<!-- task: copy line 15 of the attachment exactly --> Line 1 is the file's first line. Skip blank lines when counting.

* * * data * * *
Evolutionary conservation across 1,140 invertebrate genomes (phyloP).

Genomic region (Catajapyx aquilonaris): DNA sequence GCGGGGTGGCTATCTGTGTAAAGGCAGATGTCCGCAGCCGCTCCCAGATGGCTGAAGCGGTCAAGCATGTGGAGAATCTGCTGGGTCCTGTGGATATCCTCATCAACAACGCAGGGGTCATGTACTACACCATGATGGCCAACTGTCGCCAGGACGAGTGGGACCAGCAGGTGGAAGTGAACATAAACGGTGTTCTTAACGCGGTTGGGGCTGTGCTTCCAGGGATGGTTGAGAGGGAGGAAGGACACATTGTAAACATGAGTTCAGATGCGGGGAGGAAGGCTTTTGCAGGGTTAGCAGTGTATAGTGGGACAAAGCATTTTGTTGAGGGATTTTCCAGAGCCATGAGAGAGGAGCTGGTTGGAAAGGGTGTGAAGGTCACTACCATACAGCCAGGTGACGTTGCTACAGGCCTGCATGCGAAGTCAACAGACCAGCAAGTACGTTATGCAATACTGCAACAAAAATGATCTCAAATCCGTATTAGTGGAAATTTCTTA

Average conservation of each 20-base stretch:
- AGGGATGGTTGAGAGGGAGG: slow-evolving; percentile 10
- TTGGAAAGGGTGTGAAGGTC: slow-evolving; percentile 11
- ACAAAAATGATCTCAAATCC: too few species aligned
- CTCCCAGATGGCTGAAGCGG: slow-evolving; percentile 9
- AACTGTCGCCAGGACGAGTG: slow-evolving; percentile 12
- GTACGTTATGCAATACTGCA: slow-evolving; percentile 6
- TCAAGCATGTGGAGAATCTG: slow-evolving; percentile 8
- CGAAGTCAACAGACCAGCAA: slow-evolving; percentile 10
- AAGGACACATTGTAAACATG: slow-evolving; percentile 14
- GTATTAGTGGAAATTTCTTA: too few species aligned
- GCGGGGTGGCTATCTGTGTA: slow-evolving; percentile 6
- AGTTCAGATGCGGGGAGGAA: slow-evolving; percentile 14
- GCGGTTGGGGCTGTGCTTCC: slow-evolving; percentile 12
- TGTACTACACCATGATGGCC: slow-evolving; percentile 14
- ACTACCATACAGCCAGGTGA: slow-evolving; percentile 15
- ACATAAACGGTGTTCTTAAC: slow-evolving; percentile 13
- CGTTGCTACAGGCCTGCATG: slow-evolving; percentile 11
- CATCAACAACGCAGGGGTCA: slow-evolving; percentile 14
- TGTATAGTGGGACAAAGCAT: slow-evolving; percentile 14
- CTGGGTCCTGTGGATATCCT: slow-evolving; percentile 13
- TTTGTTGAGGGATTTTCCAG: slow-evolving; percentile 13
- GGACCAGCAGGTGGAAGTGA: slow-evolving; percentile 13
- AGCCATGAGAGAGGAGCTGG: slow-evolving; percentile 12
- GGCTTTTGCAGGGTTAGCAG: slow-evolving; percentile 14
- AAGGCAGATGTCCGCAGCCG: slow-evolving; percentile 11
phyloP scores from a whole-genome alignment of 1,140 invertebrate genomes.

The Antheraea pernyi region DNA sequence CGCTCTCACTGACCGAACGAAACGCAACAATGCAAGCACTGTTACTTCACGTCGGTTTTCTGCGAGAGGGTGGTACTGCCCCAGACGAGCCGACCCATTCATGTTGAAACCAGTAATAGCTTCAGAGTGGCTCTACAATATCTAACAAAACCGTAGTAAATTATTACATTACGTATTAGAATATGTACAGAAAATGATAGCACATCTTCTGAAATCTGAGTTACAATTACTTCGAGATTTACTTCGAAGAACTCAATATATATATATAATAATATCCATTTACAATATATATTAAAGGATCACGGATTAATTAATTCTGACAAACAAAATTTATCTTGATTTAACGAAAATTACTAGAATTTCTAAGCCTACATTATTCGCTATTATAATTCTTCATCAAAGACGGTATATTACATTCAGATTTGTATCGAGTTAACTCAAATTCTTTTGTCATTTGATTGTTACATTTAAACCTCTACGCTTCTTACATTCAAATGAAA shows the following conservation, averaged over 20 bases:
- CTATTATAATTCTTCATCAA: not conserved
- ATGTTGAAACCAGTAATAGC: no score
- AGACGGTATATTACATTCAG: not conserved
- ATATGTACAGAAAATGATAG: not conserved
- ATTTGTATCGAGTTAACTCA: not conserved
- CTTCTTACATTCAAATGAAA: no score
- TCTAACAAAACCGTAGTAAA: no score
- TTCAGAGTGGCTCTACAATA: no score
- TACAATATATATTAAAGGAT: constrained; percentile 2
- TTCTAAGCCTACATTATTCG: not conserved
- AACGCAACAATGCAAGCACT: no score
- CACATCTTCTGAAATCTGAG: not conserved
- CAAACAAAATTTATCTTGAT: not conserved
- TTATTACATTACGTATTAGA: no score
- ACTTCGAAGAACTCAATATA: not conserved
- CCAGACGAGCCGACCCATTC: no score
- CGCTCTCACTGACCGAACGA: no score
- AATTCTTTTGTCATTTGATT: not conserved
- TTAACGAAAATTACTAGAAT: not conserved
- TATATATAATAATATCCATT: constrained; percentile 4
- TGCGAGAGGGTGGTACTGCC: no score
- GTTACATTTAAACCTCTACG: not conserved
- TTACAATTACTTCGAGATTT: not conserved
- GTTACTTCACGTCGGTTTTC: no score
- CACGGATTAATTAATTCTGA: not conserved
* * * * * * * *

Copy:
- AGTTCAGATGCGGGGAGGAA: slow-evolving; percentile 14